California businesses looking for water with divination

Dowsing is based on magical thinking. In desperate times, people will reach for anything.

California farmers hire dowsers to find water – The Washington Post.

With California in the grips of drought, farmers throughout the state are using a mysterious and some say foolhardy tool for locating underground water: dowsers, or water witches.

Practitioners of dowsing use rudimentary tools — usually copper sticks or wooden “divining rods” that resemble large wishbones — and what they describe as a natural energy to find water or minerals underground.

While both state and federal water scientists disapprove of dowsing, California “witchers” are busy as farmers seek to drill more groundwater wells because of the state’s record drought that persists despite recent rain.

Winemaker Marc Mondavi notes the general feeling – scientists don’t buy dowsing but most of the people in the valley do, regardless that they are told it doesn’t work. And it really doesn’t. Dowsing has been tested COUNTLESS times under controlled conditions by thousands of dowsers around the world who SWEAR they can ace the scientific test. They NEVER do. Why? Well, because the idea of dowsing as they tell it – that they can detect water – is nonsense. There is no mechanism and the tests fail. What does help dowsers is that water is often found widespread underground. Hits are almost assured if you go deep enough with the exception of being in a low-yield rock formation. Even when in a low-yield formation, you can get lucky with fractures (look for a low area that probably is more eroded) or even grab a few gallons per minute and consider it a hit. The dowsers will tell the client, this is the best you can do here. And they are believed. So, hits are remembered, misses are minimized. That’s how dowsing works. I’d bet they fail just as much if not more than trained well drillers with hydrogeologists gathering data to tell them where to drill. It’s surely an art as well as a science but it involves some luck as well. Dowsers that have been doing this for a while have mastered the art and get lucky but there is zero science. It’s nonsense.

Mondavi is a dowser himself and is marketing a line of dowsing rods. Honestly, as a geologist, nothing makes me bang my head against a wall as watching people who swear by dowsing talk about “underground streams” and other such silliness. They are deluded into thinking this fully explained reaction is some kind of magic. Ridiculous.

Ideomotor effect: The driving force behind Ouija boards and fake bomb detectors | The Raw Story.

Dowsing has been tested for centuries. It's never been proven to work better than chance.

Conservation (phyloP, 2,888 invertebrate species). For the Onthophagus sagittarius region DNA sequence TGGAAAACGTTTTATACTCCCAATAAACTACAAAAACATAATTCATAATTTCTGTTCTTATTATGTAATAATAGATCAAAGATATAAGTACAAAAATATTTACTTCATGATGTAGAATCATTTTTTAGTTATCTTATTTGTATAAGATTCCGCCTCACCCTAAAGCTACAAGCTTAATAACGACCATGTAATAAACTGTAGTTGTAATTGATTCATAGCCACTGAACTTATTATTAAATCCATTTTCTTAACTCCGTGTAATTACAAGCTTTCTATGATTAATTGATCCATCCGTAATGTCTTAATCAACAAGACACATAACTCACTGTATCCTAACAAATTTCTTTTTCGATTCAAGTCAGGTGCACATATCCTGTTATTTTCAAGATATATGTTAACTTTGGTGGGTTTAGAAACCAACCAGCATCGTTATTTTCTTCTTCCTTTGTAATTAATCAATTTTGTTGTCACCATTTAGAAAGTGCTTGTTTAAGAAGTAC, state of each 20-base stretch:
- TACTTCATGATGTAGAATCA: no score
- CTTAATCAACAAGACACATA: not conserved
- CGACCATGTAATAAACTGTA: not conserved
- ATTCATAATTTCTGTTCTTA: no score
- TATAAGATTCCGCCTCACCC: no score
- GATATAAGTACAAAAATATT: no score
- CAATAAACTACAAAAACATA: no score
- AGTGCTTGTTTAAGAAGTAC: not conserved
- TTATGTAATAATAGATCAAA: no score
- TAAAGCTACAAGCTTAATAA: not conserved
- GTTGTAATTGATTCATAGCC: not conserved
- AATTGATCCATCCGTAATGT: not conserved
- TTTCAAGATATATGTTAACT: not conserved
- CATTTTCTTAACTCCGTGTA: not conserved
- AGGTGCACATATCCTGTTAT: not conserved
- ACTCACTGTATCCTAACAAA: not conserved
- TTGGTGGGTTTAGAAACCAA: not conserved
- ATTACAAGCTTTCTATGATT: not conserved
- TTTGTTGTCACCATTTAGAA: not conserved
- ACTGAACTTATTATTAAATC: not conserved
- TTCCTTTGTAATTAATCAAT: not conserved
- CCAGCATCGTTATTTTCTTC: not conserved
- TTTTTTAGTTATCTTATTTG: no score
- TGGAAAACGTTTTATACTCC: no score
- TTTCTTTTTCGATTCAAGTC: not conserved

Dowsing has been tested for centuries. It’s never been proven to work better than chance.

Tip: Chip Denman

  4 comments for “California businesses looking for water with divination

  1. Bonnie
    March 3, 2014 at 11:32 AM

    A few years ago I interviewed a well driller for an article. He said that dowsers usually find water because there is water almost everywhere – as long as you go deep enough. And in our area, shallow, low producing wells are common.

    The original well at our place was only 60 feet – and we got only about 10 gallons a day. We had it redrilled and had to go to 600 feet to get a reasonable amount of water.

  2. Angela
    March 3, 2014 at 11:55 AM

    Paranormal enthusiasts will swear by it as well for trackin’ those pesky spirits. Don’t know why, really…when asked they kind of mumble something about ‘energy’ and then they trail off.

  3. busterggi
    March 3, 2014 at 2:27 PM

    As Bonnie says above, dowsing used to ‘work’ because it was almost impossible to not find water if one dug deep enough – California and most of the country west of the Mississippi is pretty much used up though.

  4. March 3, 2014 at 7:35 PM

    I live in an area of thick, fractured limestone deposits in SW NM. Everyone here believes in dowsing – some say they can only find water lines, some say they can dowse a well but not the depth; the “best” dowsers say where to find water and at what depth you’ll hit it.
    My property is on a limestone ridge – one of the drillers in the area told me the “best” dowser “went all over that ridge and there’s no water.” I’m completing a 2 GPM well now – very deep. I had to abandon a previous hole when the driller could not get past a fracture that lost his circulation. And me… I paid $100 to a dowser who was my driller’s brother – State Engineer records showed my well was likely to be deep and therefore a challenge to drill and complete (hit water within 15 feet of the depth I predicted from the data.) So – maybe I’m a fool, too – I wanted the driller to feel confident.

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